Parkinson's disease (PD) is usually described as a movement disorder of the nervous system that worsens over time. Parkinson’s is believed to be the result of dopamine-producing neurons (nerve cells) in the brain gradually dying off. When approximately 80 percent of dopamine is lost, the hallmark symptoms of PD emerge, such as tremors in the hands, arms, legs, jaw or head, slowness of movement, stiffness in the limbs and trunk of the body, and difficulty with walking, balance and coordination.
In people without Parkinson’s, visual impairments are associated with falling, bone fractures, depression, anxiety and dementia. People with PD are not only at an increased risk for these issues but can experience intensified visual impairments ― because they rely on visual cues to help compensate for movement challenges. Understanding how visual impairments impact the health and quality of life of people with PD is paramount.
Recently published in the journal, Movement Disorders, “Visual Impairment Is More Common in Parkinson’s Disease and Is a Risk Factor for Poor Health Outcomes” (Hamedani, Abraham, Maguire, & Willis, 2020), a study found that visual impairment is 60 percent more common in PD than the general population.
This study used Medicare claims data from 2010 to 2014 to analyze the burden of moderate to severe visual impairment of 26,209,997 Medicare beneficiaries, age 65 and older, with and without PD. Data was analyzed (using a statistical model) to examine visual impairment and incident hip fracture, depression, anxiety, dementia and death. The frequency with which those with PD had a professional eye exam was measured and demographic data was gathered.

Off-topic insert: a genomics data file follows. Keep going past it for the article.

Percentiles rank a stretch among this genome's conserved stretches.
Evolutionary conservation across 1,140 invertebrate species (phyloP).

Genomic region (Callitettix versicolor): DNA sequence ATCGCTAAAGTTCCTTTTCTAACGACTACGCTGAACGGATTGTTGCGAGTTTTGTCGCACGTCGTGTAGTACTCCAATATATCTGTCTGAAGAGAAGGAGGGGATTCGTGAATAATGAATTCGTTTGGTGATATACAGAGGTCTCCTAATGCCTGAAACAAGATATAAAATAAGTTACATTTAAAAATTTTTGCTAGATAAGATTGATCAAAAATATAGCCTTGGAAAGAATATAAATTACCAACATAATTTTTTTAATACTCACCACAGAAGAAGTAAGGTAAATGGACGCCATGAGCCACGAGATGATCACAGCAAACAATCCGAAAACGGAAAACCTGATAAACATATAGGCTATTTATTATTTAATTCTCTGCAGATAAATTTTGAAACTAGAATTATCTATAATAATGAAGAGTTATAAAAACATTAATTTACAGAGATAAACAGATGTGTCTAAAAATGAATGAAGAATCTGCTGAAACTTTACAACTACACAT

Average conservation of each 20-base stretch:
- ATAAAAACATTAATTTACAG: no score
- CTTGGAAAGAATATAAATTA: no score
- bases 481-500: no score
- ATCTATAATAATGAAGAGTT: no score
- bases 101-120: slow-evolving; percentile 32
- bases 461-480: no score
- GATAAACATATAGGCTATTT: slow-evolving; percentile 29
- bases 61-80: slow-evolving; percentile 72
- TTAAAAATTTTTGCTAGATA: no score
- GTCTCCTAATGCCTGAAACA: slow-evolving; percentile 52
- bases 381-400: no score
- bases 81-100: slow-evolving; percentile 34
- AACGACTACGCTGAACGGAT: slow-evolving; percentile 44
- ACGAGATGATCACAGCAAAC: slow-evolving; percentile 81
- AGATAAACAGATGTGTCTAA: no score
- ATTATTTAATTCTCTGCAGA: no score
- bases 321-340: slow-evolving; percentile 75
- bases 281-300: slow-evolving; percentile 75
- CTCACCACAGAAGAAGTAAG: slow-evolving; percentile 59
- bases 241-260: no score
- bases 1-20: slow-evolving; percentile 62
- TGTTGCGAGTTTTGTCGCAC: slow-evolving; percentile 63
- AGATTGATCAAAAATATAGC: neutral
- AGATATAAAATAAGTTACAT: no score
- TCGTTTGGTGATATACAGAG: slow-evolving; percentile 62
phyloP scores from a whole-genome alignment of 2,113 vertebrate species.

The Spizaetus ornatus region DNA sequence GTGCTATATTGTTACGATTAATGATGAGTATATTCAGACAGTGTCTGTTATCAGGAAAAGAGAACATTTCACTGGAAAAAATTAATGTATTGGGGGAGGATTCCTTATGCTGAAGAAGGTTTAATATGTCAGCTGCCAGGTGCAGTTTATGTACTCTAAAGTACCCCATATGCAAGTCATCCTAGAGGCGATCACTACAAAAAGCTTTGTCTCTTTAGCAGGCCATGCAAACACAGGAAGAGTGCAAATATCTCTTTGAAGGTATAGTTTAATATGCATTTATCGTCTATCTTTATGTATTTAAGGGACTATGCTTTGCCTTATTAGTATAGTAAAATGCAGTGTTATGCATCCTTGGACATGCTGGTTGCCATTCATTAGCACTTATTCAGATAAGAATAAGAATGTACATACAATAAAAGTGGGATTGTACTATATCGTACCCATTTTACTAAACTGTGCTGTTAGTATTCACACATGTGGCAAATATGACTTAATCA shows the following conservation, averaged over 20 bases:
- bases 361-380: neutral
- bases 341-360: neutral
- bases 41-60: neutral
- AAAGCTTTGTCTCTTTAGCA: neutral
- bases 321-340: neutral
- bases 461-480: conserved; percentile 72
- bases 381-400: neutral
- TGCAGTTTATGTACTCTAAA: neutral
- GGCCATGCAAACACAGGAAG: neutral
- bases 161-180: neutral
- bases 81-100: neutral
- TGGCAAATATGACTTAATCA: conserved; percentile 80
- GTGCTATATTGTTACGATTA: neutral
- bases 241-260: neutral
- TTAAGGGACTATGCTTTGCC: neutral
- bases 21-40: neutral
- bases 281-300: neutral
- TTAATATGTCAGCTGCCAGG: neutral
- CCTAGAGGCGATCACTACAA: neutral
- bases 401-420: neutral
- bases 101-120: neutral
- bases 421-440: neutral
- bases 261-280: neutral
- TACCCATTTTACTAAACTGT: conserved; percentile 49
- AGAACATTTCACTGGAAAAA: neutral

- Of the 26,209,997 unique Medicare beneficiaries, 287,010 (1.1%) carried a diagnosis of PD, and 187,572 (0.72%) carried a diagnosis of moderate to severe visual impairment.
- Visual impairment is 60% more common in PD than the general population.
- Moderate to severe visual impairment was associated with increased hip fracture, depression, anxiety, dementia and death, in both the general population and those with PD.
- Approximately only 40% of those with PD had a yearly eye exam.
- In both PD and non-PD populations, the prevalence of moderate to severe visual impairment increased with:
- Black or Hispanic ethnicity
- Medicaid eligibility
- Female sex
What Does It Mean?
The prevalence of moderate to severe visual impairment in the Parkinson’s population is more common than those who do not have PD. This visual impairment is associated with increased risk of accidents, cognitive issues, and death in both people with and without PD. Those who fall into certain demographics or have conditions, such as diabetes and hypertension, are more likely to have moderate to severe visual impairment. It is important to know that many comorbid conditions (e.g., diabetes, anxiety, depression and hypertension) can be managed and treated; plus, Medicare pays for annual eye exams.
It is imperative that attention be given to these study findings, and more research conducted. Understanding these relationships is an essential component to helping develop interventions and patient education efforts to improve health outcomes and quality of life for people with PD.
As an aside, while not addressed in this study, dopamine is known to play a key role in retina health and numerous other visual functions, such as light regulation, contrast sensitivity, color vision and visuospatial construction. Further, there is research to suggest that alpha-synuclein overexpression affects dopamine neurons in the retina. Expanding research to incorporate the role of dopamine and alpha-synuclein is surely warranted.
The Parkinson’s Foundation believes in empowering the Parkinson’s community through education. Learn more about the association of vision problems and PD by visiting the below Parkinson’s Foundation resources, or by calling our free Helpline at 1-800-4PD-INFO (473-4636) for answers to all your Parkinson’s questions.